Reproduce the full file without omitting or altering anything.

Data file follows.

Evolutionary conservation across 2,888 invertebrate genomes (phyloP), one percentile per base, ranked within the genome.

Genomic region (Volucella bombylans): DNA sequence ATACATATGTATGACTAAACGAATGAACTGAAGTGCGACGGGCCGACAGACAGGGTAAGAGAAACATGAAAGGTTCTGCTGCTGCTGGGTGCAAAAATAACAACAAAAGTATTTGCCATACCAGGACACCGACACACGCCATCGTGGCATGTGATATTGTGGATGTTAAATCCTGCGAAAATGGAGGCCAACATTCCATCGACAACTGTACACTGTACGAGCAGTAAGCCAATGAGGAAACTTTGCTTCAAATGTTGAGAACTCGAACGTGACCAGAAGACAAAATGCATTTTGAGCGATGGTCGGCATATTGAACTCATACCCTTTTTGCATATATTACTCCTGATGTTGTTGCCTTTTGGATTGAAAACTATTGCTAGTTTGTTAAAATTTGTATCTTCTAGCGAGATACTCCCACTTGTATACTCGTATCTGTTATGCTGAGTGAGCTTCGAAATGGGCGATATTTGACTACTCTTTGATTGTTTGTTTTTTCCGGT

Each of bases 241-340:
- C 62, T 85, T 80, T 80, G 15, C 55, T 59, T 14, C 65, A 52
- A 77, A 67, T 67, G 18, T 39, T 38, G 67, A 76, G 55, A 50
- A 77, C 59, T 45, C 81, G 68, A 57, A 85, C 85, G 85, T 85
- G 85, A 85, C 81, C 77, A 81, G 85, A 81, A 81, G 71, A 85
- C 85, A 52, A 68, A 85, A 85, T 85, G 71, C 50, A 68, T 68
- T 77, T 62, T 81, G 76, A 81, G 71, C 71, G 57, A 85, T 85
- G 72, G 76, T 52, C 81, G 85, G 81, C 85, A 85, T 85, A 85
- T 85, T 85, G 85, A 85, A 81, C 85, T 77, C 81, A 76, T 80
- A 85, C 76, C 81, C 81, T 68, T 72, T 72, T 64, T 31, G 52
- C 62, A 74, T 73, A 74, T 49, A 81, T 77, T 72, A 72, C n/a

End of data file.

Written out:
Evolutionary conservation across 2,888 invertebrate genomes (phyloP), one percentile per base, ranked within the genome.

Genomic region (Volucella bombylans): DNA sequence ATACATATGTATGACTAAACGAATGAACTGAAGTGCGACGGGCCGACAGACAGGGTAAGAGAAACATGAAAGGTTCTGCTGCTGCTGGGTGCAAAAATAACAACAAAAGTATTTGCCATACCAGGACACCGACACACGCCATCGTGGCATGTGATATTGTGGATGTTAAATCCTGCGAAAATGGAGGCCAACATTCCATCGACAACTGTACACTGTACGAGCAGTAAGCCAATGAGGAAACTTTGCTTCAAATGTTGAGAACTCGAACGTGACCAGAAGACAAAATGCATTTTGAGCGATGGTCGGCATATTGAACTCATACCCTTTTTGCATATATTACTCCTGATGTTGTTGCCTTTTGGATTGAAAACTATTGCTAGTTTGTTAAAATTTGTATCTTCTAGCGAGATACTCCCACTTGTATACTCGTATCTGTTATGCTGAGTGAGCTTCGAAATGGGCGATATTTGACTACTCTTTGATTGTTTGTTTTTTCCGGT

Each of bases 241-340:
- C 62, T 85, T 80, T 80, G 15, C 55, T 59, T 14, C 65, A 52
- A 77, A 67, T 67, G 18, T 39, T 38, G 67, A 76, G 55, A 50
- A 77, C 59, T 45, C 81, G 68, A 57, A 85, C 85, G 85, T 85
- G 85, A 85, C 81, C 77, A 81, G 85, A 81, A 81, G 71, A 85
- C 85, A 52, A 68, A 85, A 85, T 85, G 71, C 50, A 68, T 68
- T 77, T 62, T 81, G 76, A 81, G 71, C 71, G 57, A 85, T 85
- G 72, G 76, T 52, C 81, G 85, G 81, C 85, A 85, T 85, A 85
- T 85, T 85, G 85, A 85, A 81, C 85, T 77, C 81, A 76, T 80
- A 85, C 76, C 81, C 81, T 68, T 72, T 72, T 64, T 31, G 52
- C 62, A 74, T 73, A 74, T 49, A 81, T 77, T 72, A 72, C n/a